That Don't Impress Me Much Shania Twain
1 August 2014, 15:01
Seven people who conspired to burgle houses and garages and steal cars across the Milton Keynes area have been jailed for a total of 33 years in prison.
It's thought to be the largest conspiracy investigation in the history of the Milton Keynes local policing area, with more than 170 offences.
22 year-old Richard Barrett (Taranis Close, Wavendon Gate), 20 year-old Daniel Simpson (Jonathans, Coffee Hall), 21 year-old Michael Walsh (Mullion Place, Fishermead) 33 year-old Andrew David (Perran Avenue, Fishermead), 19 year-old Rhys Roberts (Walshs Manor, Stantonbury) and 35 year-old Paul Camara (of South 10th Street, Central Milton Keynes) sentenced at Aylesbury Crown Court yesterday (Thursday 31st).
A 16 year-old boy, who cannot be named for legal reasons, also appeared before the courts alongside the six men.
In total there are 178 crimes that make up the various offences, committed between 15 April 2013 and 26 October 2013.
The total value of items stolen was in excess of £200,000, with more than £90,000 worth of criminal damage caused in the process of carrying out the crimes.
Det Insp Matt Darnell, who led the investigation, said:
"The sheer scale of the offences committed by these men is unprecedented in the Milton Keynes area and had a massive impact on our local communities. Their actions over a six month period saw residents' concerns over burglaries across the town increasing, particularly those in the cycling community, who were targeted for a number of high value bikes.
A significant amount of work went into this complex investigation and this has been reflected in the fact that those charged have all entered guilty pleas as the evidence against them was too strong to argue with. I would like to thank the victims of these men for their cooperation and support during this investigation, and whose help bring these criminals before the courts and punished for what they have done.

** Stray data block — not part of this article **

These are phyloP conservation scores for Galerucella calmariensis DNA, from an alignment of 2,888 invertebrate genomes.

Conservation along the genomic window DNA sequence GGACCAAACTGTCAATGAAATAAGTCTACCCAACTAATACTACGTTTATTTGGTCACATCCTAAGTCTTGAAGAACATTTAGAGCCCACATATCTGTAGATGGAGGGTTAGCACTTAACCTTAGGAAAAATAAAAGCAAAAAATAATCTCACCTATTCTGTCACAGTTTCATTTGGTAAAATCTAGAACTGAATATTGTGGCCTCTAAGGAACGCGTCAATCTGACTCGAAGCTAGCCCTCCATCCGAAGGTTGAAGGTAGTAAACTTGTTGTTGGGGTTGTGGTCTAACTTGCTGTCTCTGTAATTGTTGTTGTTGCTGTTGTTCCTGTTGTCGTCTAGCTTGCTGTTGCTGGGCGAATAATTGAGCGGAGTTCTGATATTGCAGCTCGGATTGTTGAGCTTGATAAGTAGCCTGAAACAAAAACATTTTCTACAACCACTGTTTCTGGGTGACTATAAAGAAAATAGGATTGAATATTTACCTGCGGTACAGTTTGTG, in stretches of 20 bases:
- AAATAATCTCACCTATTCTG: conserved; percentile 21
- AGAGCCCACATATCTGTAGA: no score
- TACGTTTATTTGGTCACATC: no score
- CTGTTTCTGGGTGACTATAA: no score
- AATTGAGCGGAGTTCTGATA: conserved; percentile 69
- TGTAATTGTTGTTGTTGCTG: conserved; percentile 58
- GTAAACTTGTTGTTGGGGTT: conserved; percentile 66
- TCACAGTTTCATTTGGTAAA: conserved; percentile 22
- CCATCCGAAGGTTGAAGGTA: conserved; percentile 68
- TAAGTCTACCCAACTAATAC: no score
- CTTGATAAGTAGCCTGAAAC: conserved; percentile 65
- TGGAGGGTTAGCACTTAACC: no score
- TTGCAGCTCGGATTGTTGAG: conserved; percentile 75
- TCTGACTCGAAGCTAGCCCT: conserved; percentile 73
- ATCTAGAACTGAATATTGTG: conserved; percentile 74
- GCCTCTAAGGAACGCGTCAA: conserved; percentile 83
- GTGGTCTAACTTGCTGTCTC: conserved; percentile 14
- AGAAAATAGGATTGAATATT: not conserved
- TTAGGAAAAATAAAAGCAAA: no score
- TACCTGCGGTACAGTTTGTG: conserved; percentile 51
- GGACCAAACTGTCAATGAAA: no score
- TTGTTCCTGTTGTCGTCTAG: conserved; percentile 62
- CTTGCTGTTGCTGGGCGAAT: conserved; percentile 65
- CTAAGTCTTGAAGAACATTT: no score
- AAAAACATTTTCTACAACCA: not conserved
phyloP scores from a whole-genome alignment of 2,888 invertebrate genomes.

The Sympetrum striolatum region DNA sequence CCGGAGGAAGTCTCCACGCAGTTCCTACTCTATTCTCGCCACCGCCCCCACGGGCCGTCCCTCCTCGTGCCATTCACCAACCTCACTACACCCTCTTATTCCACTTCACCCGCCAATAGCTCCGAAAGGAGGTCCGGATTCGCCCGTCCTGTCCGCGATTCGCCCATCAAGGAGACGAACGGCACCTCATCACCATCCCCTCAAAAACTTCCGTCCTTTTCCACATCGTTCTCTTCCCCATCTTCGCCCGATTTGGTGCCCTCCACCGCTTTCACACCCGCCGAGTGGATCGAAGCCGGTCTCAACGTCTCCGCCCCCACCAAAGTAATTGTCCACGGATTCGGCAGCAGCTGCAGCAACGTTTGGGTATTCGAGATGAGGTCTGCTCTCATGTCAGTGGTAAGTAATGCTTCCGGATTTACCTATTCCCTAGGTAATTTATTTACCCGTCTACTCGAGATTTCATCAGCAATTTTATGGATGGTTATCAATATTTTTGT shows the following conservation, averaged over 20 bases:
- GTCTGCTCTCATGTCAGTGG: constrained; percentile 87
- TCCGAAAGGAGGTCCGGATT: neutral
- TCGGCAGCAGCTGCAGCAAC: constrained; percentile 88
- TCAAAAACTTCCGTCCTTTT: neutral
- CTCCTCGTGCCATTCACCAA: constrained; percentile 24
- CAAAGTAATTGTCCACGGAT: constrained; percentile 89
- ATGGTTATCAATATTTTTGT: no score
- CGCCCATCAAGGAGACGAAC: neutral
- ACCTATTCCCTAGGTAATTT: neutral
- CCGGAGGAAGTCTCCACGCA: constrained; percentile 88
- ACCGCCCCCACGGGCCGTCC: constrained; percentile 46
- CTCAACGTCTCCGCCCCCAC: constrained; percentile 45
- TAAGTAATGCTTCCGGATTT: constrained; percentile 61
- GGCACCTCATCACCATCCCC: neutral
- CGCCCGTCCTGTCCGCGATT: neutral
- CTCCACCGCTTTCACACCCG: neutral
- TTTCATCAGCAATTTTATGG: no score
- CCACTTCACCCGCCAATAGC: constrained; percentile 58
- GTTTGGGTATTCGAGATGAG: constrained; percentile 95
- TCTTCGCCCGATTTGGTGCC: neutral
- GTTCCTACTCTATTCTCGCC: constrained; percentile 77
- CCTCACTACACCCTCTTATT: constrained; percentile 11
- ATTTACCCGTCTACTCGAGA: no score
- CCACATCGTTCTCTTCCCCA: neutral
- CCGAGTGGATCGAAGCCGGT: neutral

Burglary will remain to be a priority for the Force in the Milton Keynes area and we will continue to robustly police those who would commit this type of crime. I am pleased with the sentences handed down by the courts today as this reflects the impact their actions had and sends out a clear message to those that would commit this sort of crime - if you break the law you will be caught and you will be punished."
Adrian Foster, Chief Crown Prosecutor for Thames and Chiltern Crown Prosecution Service (CPS) said:
"This case involved significant conspiracies to commit burglaries and steal, amounting to 178 recorded offences. For six months during 2013 (April - October) a gang of determined, prolific and ruthless burglars based in Milton Keynes initially targeted garages and sheds and then moved on to motor vehicles, dwellings, and commercial premises.
The gang's leaders were Richard Barrett and Daniel Simpson with Andrew David as the principal handler of the stolen property. Paul Camara and a 16-year-old youth, who cannot be named for legal reasons, played a lesser role, and Michael Walsh and Rhys Roberts joined the conspiracy in June and July respectively, but all were enthusiastic and active participants.
Their crime spree was well planned and organised with most offences taking place at night. At the peak of offending, some nights in excess of 10 properties were systematically targeted in one night.High value and easily disposable property was stolen including bicycles, motor bikes, golf equipment, cigarettes and alcohol.The value of the damage and stolen items is estimated to be in excess of £300,000.
All the incidents were evidentially linked to the defendants with a combination of text messages, phone data and taxi booking information.The overwhelming evidence led to their guilty pleas at Aylesbury Crown Court on 17 June.
These criminals left a trail of destruction behind them, thought they were untouchable, and have had an enormous impact on the local community.It is not a coincidence that the crime wave ceased upon the arrests of the gang.
The CPS and police have a duty to protect the public and take this kind of criminality extremely seriously and built a strong case, linking the incidents, to present the court with the full extent of this gang's offending.
This case sends a clear message to those involved in this kind of criminality that we will robustly prosecute them to ensure that justice is done, and that they will pay with their liberty."